US Congress passes Israel strategic partnership bill
In a voice vote, the House approved the United States-Israel Strategic Partnership Act of 2014, which expands cooperation in defense and security, energy, research and development, business, agriculture, water management and academics.
The measure reflects “the sense of Congress that Israel is a major strategic partner of the United States,” and declares Washington’s “unwavering support” for Israel as a Jewish state.
The bill, which passed the Senate unanimously in September, now goes to President Barack Obama for his signature.
The legislation would expand the US weapons stockpile in Israel by some $200 million in value, to a total of $1.8 billion, so that the Pentagon can be better prepared to conduct military operations in the volatile Middle East.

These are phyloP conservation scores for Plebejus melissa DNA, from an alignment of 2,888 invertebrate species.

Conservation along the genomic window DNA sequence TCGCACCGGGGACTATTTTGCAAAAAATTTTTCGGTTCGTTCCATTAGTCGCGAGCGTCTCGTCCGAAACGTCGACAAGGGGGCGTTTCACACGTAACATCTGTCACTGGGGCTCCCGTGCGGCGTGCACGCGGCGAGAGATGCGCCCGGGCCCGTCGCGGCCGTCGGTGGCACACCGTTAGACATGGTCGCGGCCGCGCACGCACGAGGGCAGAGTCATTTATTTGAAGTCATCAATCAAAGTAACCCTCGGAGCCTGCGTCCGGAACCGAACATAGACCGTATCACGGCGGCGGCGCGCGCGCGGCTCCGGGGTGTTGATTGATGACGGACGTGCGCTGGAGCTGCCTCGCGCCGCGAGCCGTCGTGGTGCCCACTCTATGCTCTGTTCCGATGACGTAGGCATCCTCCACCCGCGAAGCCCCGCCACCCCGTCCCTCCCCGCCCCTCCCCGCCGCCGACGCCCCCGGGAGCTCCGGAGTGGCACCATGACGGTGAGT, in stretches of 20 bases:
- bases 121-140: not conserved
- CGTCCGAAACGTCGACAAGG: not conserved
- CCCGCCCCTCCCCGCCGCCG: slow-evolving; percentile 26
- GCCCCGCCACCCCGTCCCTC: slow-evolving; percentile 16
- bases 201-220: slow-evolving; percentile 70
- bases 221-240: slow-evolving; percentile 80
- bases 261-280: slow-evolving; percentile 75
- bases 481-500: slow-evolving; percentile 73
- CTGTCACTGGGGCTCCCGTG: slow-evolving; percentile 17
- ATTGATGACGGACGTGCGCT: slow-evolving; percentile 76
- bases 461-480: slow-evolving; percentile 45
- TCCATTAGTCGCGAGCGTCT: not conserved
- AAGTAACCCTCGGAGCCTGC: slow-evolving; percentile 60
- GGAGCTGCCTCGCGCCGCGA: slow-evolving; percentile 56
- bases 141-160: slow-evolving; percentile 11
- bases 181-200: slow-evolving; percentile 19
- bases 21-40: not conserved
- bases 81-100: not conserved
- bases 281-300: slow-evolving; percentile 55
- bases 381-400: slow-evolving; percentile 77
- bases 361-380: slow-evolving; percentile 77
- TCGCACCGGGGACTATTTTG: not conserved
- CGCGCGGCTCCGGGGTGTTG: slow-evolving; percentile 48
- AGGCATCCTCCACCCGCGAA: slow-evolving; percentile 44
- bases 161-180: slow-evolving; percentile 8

It also crucially allows Israel to use the weapons in the event of an emergency, as it did this summer during its operation “Protective Edge” in Gaza.
Earlier this year Congress dramatically increased US funding for Israel’s Iron Dome missile defense system, to $351 million for fiscal year 2015 from $235 million the previous year.
“Israel is a bright light in a very, very dark region,” veteran Democrat Eliot Engel said on the House floor shortly before the vote.
He noted how the bill was aimed in part at helping Israel maintain a “qualitative military edge” over its adversaries.
“We must always be working to ensure that our support for Israel keeps pace with the threats proliferating against the country — from Iran to Hamas,” House Foreign Affairs Committee chairman Ed Royce added in a statement.
The legislation also requires the Obama administration to move toward allowing Israel to be included in the top-tier category for license-free exports of certain US technologies and products, and it places Israel on the US list of countries that participate in the visa waiver program- AFP